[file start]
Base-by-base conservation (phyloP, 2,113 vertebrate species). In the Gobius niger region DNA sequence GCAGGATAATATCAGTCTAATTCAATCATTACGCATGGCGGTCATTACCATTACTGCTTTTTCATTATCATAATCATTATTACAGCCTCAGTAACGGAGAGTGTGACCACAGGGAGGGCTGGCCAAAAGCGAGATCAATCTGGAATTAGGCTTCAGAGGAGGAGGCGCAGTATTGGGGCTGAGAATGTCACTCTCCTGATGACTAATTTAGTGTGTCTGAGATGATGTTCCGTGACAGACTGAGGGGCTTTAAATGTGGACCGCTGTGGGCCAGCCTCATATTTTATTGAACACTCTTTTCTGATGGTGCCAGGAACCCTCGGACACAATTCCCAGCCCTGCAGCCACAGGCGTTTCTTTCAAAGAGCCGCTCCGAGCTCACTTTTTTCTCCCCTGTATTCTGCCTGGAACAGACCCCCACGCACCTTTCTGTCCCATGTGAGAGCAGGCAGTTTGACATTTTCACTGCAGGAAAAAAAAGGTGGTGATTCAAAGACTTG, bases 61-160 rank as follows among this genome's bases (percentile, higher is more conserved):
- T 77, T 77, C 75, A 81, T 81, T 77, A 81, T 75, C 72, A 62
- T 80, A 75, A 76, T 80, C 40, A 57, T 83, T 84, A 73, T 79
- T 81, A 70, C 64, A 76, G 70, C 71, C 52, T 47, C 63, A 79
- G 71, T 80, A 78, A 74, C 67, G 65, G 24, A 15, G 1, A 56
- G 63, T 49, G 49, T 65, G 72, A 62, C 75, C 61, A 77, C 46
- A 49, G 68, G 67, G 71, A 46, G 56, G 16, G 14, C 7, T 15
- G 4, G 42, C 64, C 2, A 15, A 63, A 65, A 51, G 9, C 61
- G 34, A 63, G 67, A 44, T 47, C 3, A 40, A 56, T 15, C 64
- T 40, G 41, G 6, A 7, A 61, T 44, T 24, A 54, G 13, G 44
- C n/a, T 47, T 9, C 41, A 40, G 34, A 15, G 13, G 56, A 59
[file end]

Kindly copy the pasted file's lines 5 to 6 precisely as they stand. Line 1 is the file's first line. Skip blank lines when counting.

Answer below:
- G 71, T 80, A 78, A 74, C 67, G 65, G 24, A 15, G 1, A 56
- G 63, T 49, G 49, T 65, G 72, A 62, C 75, C 61, A 77, C 46